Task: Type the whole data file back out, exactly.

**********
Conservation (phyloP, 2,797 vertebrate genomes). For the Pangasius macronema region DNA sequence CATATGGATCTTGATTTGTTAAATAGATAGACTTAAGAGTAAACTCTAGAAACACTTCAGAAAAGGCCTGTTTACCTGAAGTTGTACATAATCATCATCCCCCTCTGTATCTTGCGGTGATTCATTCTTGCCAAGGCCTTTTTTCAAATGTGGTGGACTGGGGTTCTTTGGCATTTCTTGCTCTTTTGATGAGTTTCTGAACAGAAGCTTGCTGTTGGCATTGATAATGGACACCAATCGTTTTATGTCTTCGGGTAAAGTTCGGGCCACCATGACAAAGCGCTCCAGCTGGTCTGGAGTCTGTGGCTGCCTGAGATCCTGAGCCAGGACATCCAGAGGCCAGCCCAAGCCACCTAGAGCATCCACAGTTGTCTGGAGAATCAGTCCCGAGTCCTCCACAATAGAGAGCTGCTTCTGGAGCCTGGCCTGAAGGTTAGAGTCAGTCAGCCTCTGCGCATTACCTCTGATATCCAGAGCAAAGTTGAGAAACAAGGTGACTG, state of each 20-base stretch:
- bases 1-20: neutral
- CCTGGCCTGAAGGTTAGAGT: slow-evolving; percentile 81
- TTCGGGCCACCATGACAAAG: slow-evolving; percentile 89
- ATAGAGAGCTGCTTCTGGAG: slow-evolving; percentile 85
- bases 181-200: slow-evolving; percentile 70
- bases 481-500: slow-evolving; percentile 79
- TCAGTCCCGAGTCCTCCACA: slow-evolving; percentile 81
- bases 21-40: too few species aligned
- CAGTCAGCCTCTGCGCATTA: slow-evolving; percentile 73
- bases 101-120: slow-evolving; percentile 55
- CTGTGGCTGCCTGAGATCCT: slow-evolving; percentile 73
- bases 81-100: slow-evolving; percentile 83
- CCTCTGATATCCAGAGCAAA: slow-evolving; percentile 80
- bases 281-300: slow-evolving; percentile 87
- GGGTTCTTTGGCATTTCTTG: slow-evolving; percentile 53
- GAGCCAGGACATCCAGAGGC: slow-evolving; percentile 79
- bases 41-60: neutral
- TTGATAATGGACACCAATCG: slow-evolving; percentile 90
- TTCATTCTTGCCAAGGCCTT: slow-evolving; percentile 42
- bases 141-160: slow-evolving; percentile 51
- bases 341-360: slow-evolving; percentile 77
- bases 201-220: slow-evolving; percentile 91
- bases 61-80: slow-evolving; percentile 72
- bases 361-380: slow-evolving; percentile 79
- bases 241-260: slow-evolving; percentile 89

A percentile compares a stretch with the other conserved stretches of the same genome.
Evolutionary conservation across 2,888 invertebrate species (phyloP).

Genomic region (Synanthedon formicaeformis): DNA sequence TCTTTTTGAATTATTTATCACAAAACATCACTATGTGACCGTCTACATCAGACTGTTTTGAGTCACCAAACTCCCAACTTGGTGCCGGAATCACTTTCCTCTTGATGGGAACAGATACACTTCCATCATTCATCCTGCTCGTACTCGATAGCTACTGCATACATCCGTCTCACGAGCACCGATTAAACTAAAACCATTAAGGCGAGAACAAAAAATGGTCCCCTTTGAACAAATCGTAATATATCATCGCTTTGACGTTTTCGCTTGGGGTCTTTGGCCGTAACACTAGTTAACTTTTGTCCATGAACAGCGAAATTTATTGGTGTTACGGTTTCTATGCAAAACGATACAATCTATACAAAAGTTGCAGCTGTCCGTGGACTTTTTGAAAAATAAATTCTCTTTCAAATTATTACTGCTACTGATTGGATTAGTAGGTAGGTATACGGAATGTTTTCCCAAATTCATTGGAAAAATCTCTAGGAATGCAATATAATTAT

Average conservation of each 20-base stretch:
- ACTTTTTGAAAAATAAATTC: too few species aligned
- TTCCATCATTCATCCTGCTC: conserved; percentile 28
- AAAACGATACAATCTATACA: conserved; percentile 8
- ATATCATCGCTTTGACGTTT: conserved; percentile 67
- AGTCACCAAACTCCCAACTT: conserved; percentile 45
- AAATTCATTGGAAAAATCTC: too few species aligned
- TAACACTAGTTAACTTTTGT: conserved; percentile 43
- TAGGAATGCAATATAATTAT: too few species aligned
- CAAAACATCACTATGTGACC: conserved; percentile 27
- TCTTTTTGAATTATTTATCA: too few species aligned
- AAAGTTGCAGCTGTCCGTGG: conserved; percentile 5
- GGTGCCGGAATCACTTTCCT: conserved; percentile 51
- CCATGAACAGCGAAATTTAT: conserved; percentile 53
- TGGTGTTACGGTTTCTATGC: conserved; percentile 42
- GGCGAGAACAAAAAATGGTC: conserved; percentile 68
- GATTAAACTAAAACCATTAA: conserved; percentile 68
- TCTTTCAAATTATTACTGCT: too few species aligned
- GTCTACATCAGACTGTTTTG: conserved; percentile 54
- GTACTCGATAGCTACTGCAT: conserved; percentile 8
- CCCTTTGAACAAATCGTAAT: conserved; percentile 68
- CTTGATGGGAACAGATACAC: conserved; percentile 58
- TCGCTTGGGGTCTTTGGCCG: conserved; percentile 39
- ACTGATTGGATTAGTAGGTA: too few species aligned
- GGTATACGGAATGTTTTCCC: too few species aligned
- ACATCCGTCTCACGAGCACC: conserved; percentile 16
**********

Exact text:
Conservation (phyloP, 2,797 vertebrate genomes). For the Pangasius macronema region DNA sequence CATATGGATCTTGATTTGTTAAATAGATAGACTTAAGAGTAAACTCTAGAAACACTTCAGAAAAGGCCTGTTTACCTGAAGTTGTACATAATCATCATCCCCCTCTGTATCTTGCGGTGATTCATTCTTGCCAAGGCCTTTTTTCAAATGTGGTGGACTGGGGTTCTTTGGCATTTCTTGCTCTTTTGATGAGTTTCTGAACAGAAGCTTGCTGTTGGCATTGATAATGGACACCAATCGTTTTATGTCTTCGGGTAAAGTTCGGGCCACCATGACAAAGCGCTCCAGCTGGTCTGGAGTCTGTGGCTGCCTGAGATCCTGAGCCAGGACATCCAGAGGCCAGCCCAAGCCACCTAGAGCATCCACAGTTGTCTGGAGAATCAGTCCCGAGTCCTCCACAATAGAGAGCTGCTTCTGGAGCCTGGCCTGAAGGTTAGAGTCAGTCAGCCTCTGCGCATTACCTCTGATATCCAGAGCAAAGTTGAGAAACAAGGTGACTG, state of each 20-base stretch:
- bases 1-20: neutral
- CCTGGCCTGAAGGTTAGAGT: slow-evolving; percentile 81
- TTCGGGCCACCATGACAAAG: slow-evolving; percentile 89
- ATAGAGAGCTGCTTCTGGAG: slow-evolving; percentile 85
- bases 181-200: slow-evolving; percentile 70
- bases 481-500: slow-evolving; percentile 79
- TCAGTCCCGAGTCCTCCACA: slow-evolving; percentile 81
- bases 21-40: too few species aligned
- CAGTCAGCCTCTGCGCATTA: slow-evolving; percentile 73
- bases 101-120: slow-evolving; percentile 55
- CTGTGGCTGCCTGAGATCCT: slow-evolving; percentile 73
- bases 81-100: slow-evolving; percentile 83
- CCTCTGATATCCAGAGCAAA: slow-evolving; percentile 80
- bases 281-300: slow-evolving; percentile 87
- GGGTTCTTTGGCATTTCTTG: slow-evolving; percentile 53
- GAGCCAGGACATCCAGAGGC: slow-evolving; percentile 79
- bases 41-60: neutral
- TTGATAATGGACACCAATCG: slow-evolving; percentile 90
- TTCATTCTTGCCAAGGCCTT: slow-evolving; percentile 42
- bases 141-160: slow-evolving; percentile 51
- bases 341-360: slow-evolving; percentile 77
- bases 201-220: slow-evolving; percentile 91
- bases 61-80: slow-evolving; percentile 72
- bases 361-380: slow-evolving; percentile 79
- bases 241-260: slow-evolving; percentile 89

A percentile compares a stretch with the other conserved stretches of the same genome.
Evolutionary conservation across 2,888 invertebrate species (phyloP).

Genomic region (Synanthedon formicaeformis): DNA sequence TCTTTTTGAATTATTTATCACAAAACATCACTATGTGACCGTCTACATCAGACTGTTTTGAGTCACCAAACTCCCAACTTGGTGCCGGAATCACTTTCCTCTTGATGGGAACAGATACACTTCCATCATTCATCCTGCTCGTACTCGATAGCTACTGCATACATCCGTCTCACGAGCACCGATTAAACTAAAACCATTAAGGCGAGAACAAAAAATGGTCCCCTTTGAACAAATCGTAATATATCATCGCTTTGACGTTTTCGCTTGGGGTCTTTGGCCGTAACACTAGTTAACTTTTGTCCATGAACAGCGAAATTTATTGGTGTTACGGTTTCTATGCAAAACGATACAATCTATACAAAAGTTGCAGCTGTCCGTGGACTTTTTGAAAAATAAATTCTCTTTCAAATTATTACTGCTACTGATTGGATTAGTAGGTAGGTATACGGAATGTTTTCCCAAATTCATTGGAAAAATCTCTAGGAATGCAATATAATTAT

Average conservation of each 20-base stretch:
- ACTTTTTGAAAAATAAATTC: too few species aligned
- TTCCATCATTCATCCTGCTC: conserved; percentile 28
- AAAACGATACAATCTATACA: conserved; percentile 8
- ATATCATCGCTTTGACGTTT: conserved; percentile 67
- AGTCACCAAACTCCCAACTT: conserved; percentile 45
- AAATTCATTGGAAAAATCTC: too few species aligned
- TAACACTAGTTAACTTTTGT: conserved; percentile 43
- TAGGAATGCAATATAATTAT: too few species aligned
- CAAAACATCACTATGTGACC: conserved; percentile 27
- TCTTTTTGAATTATTTATCA: too few species aligned
- AAAGTTGCAGCTGTCCGTGG: conserved; percentile 5
- GGTGCCGGAATCACTTTCCT: conserved; percentile 51
- CCATGAACAGCGAAATTTAT: conserved; percentile 53
- TGGTGTTACGGTTTCTATGC: conserved; percentile 42
- GGCGAGAACAAAAAATGGTC: conserved; percentile 68
- GATTAAACTAAAACCATTAA: conserved; percentile 68
- TCTTTCAAATTATTACTGCT: too few species aligned
- GTCTACATCAGACTGTTTTG: conserved; percentile 54
- GTACTCGATAGCTACTGCAT: conserved; percentile 8
- CCCTTTGAACAAATCGTAAT: conserved; percentile 68
- CTTGATGGGAACAGATACAC: conserved; percentile 58
- TCGCTTGGGGTCTTTGGCCG: conserved; percentile 39
- ACTGATTGGATTAGTAGGTA: too few species aligned
- GGTATACGGAATGTTTTCCC: too few species aligned
- ACATCCGTCTCACGAGCACC: conserved; percentile 16